We'd like to understand how you use our websites in order to improve them. Register your interest. Oxidation and reduction are two important transformations in organic chemistry. Although several oxidation and reduction reactions are studied in practical organic chemistry, Birch reduction as an experiment, is generally avoided.
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The Birch reduction is pretty interesting to run, especially the first time you do it. Liquid ammonia is not a typical reaction solvent, and condensing it off a cold finger always looks a bit like a magic trick. Sodium metal itself looks like a grey lump or cylinder under those conditions, but as you dig into it the stuff has a consistency in between cold butter and a hard salami , the fresh surface is brilliantly shiny and metallic, as if somebody had invented spreadable chrome for car fenders.
But only for an instant; it tarnishes while you watch. Or any ammonia. As you add your alkali metal to the solution, you get a startling blue color that forms around each piece of dissolving metal — actual solvated electrons — and at least at first, the blue probably dissipates as it heads out into the solution and meets your substrate. Eventually, though, it holds on, and you have a frosty blue reaction flask that looks like a very refreshing drink for an alien on a hot day.
Note: more laboratory blue candidates here. The final part of the workup is simple, anyway: you just pull the flask out of the cold bath and come back in a while when all the ammonia has boiled away. The reason you go to all this trouble, of course, is that the electron-dunk provides you with transformations and structures that can be hard to realize any other way.
But no one wants to do this on large scale, which can present a real impasse. There have been many reports of this sort of thing, naturally, going back to Arthur Birch himself, but electrochemistry itself has generally been an unattractive proposition for synthetic organic chemists, with its own reputation for wonky unscalability.
The paper really shows you how tricky such optimization can be. Along the way, they noticed a metallic substance plating out on the cathode, and realized that this was lithium metal itself. The proton source for the reaction needed optimization dimethylurea worked the best , as did the material of the anode magnesium instead of aluminum , and the cathode itself needed to be made physically smaller to increase the current density.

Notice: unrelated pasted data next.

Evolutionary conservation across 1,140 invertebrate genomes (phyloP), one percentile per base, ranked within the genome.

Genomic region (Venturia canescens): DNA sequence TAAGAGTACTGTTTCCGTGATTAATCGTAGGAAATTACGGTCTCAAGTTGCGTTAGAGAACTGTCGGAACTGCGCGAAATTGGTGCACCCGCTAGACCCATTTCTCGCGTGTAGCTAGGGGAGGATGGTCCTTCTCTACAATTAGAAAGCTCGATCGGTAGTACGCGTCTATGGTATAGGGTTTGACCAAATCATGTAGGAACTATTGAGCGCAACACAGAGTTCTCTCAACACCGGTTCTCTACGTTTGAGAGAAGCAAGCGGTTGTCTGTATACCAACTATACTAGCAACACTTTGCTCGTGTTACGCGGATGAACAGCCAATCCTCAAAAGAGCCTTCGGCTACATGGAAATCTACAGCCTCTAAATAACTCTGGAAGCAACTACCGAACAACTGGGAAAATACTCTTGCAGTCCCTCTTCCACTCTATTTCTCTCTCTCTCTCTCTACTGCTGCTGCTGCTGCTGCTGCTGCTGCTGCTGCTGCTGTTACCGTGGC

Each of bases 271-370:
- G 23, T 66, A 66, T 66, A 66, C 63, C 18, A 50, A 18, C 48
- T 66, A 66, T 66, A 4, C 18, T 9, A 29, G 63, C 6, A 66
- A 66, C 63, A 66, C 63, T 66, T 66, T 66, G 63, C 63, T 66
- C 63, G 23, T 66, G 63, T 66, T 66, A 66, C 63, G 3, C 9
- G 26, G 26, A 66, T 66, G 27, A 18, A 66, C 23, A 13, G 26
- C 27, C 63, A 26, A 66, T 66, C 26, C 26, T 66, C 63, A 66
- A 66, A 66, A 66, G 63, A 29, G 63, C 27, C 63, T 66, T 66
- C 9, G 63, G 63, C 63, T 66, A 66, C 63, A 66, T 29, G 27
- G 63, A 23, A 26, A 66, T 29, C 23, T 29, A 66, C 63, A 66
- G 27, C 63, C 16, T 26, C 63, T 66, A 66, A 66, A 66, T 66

Overall, the reaction looks like a single-electron reduction, then a protonation, then both steps again. Synthetically, this reaction seems to behave very similarly to the classic Birch, but with no ammonia and no alkali metals, of course. Very interestingly, it appears that a range of other synthetic transformations that depend on dissolving-metal conditions ketone reduction, McMurry coupling, reductive cyclizations and ring openings of various kinds can also run under the same conditions — which is not true of the Birch reaction itself, nor of any of its alternatives.
And finally, the whole thing seems to be easily scaled up. The paper demonstrates this by just stacking more electrochemical modules together and running them in either batch or flow mode. This take it from milligram scale, to 10 grams, to gram scale with virtually identical yields, which makes me think that a commercial Birchomatic machine Baranomatic?
They actually keep the lithium from depositing by use of the TPPA additive — the lithium comes in in the form of lithium bromide added to the mixture. What are solvated electrons? You only get Cerenkov radiation with very high speed electrons that is, electrons that are moving faster than the speed of light in that particular medium.
Paywall on the Baran paper. For me, the rate limiting step in doing electrochem on my synthesis projects was PI resistance, way off the megaohms scale on my PI resistance meter. When it comes to synthesis, I am generally in favor of whatever works, be it Birch or electrochem. Now, if you start to need platinum electrodes, then, yes, that will cost arm, leg and kidney.